Gang Banged

Gustavo Orejel faces life because cops linked him to gangsdespite mounting denials

Photo by James BunoanGustavo Orejel, a 22-year-old Santa Ana resident with no record of violent crime, faces life in prison for allegedly shooting a gun at a car full of gang members who had just fired several bullets at his house. No victims were ever identified in the shooting and Santa Ana police uncovered no physical evidence tying Orejel to the crime. But because Orejel stands accused of belonging to a gang, prosecutors aren't even required to reveal the identity of the two witnesses they say have fingered Orejel in the shooting.

The incident occurred on the night of June 30, 2002. Orejel closely resembles many if not most of the young Latino males who live in his neighborhood in terms of body build, hairstyle and dress. Two of the young Latino males who fit that description are Orejel's older brother and his brother-in-law, both of whom live in the same house as Orejel and are self-acknowledged members of the Alley Boys street gang. Those factors raise the question of whether Orejel might be the victim of mistaken identity.

One neighbor, who asked not to be identified, said she didn't know Orejel well, but had no reason to suspect him of being a gang member. But she added that she believed Orejel's family had problems with his live-in brother-in-law. "I always get him [Orejel] confused with his brother-in-law," said the neighbor. "I can never tell them apart from over here."

A major piece of evidence authorities say proves Orejel is a gang member is a shoebox decorated with Alley Boys graffiti, which police found in Orejel's home shortly after the shooting. Much later, in court, Santa Ana police investigator Donald Stow cited the shoebox as "a portion of what I base my opinion that he's an Alley Boys gang member."

But under cross-examination by James Crawford, Orejel's then-defense attorney, Stow acknowledged that the shoebox had been retrieved from under Orejel's brother's bed. While under oath, Stow also acknowledged that Orejel had neither a gang moniker nor any tattoos that linked him to the Alley Boys.

Police began to suspect Orejel of gang membership in October 1999, when he was questioned in connection with a shooting involving the Alley Boys and Delhi gangs. During that investigation, he allegedly told a police detective that he had been "hanging around" with the Alley Boys gang "since the sixth grade." Later, in April 2000, Westminster police arrested Orejel for carrying a firearm while riding in a car with his brother, Juan Orejel, and two Middle Side gang members. At that time, Orejel told police he wasn't affiliated with the Alley Boys gang.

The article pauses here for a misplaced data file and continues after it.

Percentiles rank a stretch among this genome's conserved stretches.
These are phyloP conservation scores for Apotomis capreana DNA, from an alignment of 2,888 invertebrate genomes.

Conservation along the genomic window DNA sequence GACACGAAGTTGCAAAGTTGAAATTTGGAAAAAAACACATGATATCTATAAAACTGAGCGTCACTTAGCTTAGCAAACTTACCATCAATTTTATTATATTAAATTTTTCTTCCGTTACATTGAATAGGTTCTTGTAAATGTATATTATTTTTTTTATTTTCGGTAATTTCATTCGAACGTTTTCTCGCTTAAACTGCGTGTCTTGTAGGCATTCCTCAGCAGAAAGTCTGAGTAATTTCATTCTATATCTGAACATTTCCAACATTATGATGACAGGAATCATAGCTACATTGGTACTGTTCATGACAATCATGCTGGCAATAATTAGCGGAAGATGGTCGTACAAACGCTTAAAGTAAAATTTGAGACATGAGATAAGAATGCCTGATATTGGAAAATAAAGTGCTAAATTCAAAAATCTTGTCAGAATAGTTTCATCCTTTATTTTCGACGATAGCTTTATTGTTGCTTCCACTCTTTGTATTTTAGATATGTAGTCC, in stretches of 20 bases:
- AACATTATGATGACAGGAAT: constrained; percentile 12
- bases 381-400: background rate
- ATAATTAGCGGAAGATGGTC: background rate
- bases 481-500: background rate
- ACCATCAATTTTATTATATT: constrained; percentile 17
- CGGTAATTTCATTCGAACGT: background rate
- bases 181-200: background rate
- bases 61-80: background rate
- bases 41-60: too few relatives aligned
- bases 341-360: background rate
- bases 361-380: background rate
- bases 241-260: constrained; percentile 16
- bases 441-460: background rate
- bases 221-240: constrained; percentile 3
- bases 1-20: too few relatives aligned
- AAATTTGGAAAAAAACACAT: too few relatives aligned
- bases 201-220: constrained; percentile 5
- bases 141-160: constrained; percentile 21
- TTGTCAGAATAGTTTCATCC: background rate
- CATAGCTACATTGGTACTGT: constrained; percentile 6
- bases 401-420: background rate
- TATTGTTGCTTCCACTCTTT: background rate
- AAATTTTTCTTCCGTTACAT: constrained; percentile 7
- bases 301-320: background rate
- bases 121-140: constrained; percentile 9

Orejel's current attorney, Vincent LaBarbera, refused to allow his client to discuss the shooting with the Weekly. But LaBarbera did allow Orejel to answer questions about whether he is a gang member.

"I knew gang members through school, but we separated and went our own ways," Orejel, who works full-time as a photocopier technician, said in a Nov. 21 interview. "I'm into watching sports. I visit my godkids two times a week. I don't do drugs. I am mostly with my girlfriend at her house or visiting people. Every Sunday, I go to church with her and her family."

He conceded he's been pressured to join gangs over the years, "but I was always beyond that. It was not me. I was always into school. . . . I feel scared and disappointed that I'm looking at spending the rest of my life in [prison]. I ask myself every day, 'Why is this happening to me?'"

Several of Orejel's neighbors said they were shocked to learn he was accused of involvement in a shooting, and said they didn't believe he was a gang member.

"He's always been really nice to me and my family," said Flavio Paez Jr., who lives across the street from Orejel. "He's never given us any problems, and no neighbor has ever come up to me and said anything bad about him. I would have heard about it from someone."

There are many gang members who live in the neighborhood, Paez said, but he doesn't believe Orejel is one of them. "I don't think he's affiliated," he said. "He's bald-headed and wears baggy jeans and all that, but that doesn't mean he's affiliated. Everybody dresses like that. It's a fad."

Paez added that he has known gang members who fled to Mexico after being accused of serious crimes in Santa Ana. "Everybody here has family in Mexico," he said. "It's an opportunity to get away from the law. I'm sure he has family over there, [but] he's not leaving, because he didn't do it."

"I wouldn't label him as a gang member," echoed another neighbor, 21-year-old medical secretary Vanessa Chavoya, who says she has known Orejel since they were both in junior high school. "He is a good person. He plays basketball with kids in the neighborhood. He's a good kid. We see each other every single day. I would be nowhere near him if I ever saw him with a gun or anything like that. It is difficult for me, as a friend, to know that he's been accused of this and is an innocent man."

 
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